Don't worry about having to do the same thing over and over again, either. There is plenty of variety on offer here with missions testing your trigger finger, while others allow you to flex your puzzle-solving skills and environmental awareness; herding Ice Titans into cages has no right to be this much fun. It was while reading the various logs in order to learn more back story for each planet and exploring every nook and cranny of the mission area - for hidden Mech mods that bestow your robot with bonuses - that we arrived to our "Eureka" moment: this is a Metroid Prime game. Sure, the Mech moves slower and is more cumbersome than an agile bounty hunter running around in Chozo armour, but once you get into the swing of things combat quickly becomes incredibly smooth and intuitive.

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If you do feel a bit lonely, you can take up to three autonomous drones that fly around your Mech and add to your firepower. If the difficulty is getting on your nerves (that could well happen around mission ten or so) there's a Lone Wolf Mech Mod that allows you to dish out twice the damage while receiving only half in return. Of course this mod is restricted to Solo mode, but it is a clever solution to keep things fair for the single players among you.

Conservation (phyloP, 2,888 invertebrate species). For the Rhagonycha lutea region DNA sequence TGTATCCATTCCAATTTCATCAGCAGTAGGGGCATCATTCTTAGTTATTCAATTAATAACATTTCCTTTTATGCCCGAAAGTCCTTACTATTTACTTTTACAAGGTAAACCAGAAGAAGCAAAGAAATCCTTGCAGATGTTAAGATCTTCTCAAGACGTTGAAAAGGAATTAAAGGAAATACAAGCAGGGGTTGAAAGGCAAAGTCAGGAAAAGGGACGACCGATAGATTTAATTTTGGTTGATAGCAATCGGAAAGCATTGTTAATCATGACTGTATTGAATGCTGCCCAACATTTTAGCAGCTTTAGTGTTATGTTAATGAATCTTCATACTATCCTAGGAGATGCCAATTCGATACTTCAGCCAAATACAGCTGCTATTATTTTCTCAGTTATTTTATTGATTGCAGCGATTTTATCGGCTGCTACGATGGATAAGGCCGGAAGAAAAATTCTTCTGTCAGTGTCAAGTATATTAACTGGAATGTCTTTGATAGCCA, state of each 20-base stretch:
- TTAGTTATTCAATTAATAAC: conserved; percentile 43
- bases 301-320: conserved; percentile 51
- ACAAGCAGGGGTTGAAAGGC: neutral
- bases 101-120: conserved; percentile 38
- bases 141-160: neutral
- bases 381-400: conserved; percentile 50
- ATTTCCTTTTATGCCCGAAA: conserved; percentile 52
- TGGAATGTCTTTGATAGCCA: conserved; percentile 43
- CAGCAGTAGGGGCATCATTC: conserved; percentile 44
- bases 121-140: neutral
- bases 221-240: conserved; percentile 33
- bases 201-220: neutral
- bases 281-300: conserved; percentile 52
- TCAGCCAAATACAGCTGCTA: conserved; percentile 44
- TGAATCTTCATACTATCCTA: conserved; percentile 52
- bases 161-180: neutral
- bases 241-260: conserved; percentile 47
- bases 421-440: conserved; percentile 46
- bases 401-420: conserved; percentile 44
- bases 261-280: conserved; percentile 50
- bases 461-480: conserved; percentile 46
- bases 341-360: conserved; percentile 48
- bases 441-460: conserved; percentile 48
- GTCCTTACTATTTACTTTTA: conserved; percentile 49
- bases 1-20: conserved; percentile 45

Even so, the Galactic Federation wasn't established by lone wolves (or lonely bounty hunters for that matter); it's all about co-operation. In case the cover art didn't give it away, a big chunk of the Federation Force experience is being a part of a four Mech squad. Multiplayer options include both local and online types, with every mission unlocked from the Solo campaign able to accommodate squads of up to four human players, while the frantic Blast Ball mode permits two teams of three Mechs to face each other for goal scoring glory. Having four human brains cooperating to tackle the various mission challenges the game throws at you is what Federation Force is truly all about.

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There's a lot to enjoy with this game by oneself, but in order to fully appreciate it - and vastly improve those high scores - you have to become a part of a squad. Good teams will try to balance out their loadouts for specific roles, such as medic or heavy weapons specialist. Depending on the missions you choose to tackle some "classes" fair better than others, so it is up to the other teammates to complement your choice of profession. Of course there are no real classes as such in the game; everyone gets the same Mech model, customized with mods and paint jobs (two of them exclusive from both Samus amiibo), so if you want to be a medic just load up as many repair capsules as you can carry and then shoot your allies when you see their energy go below 50 percent.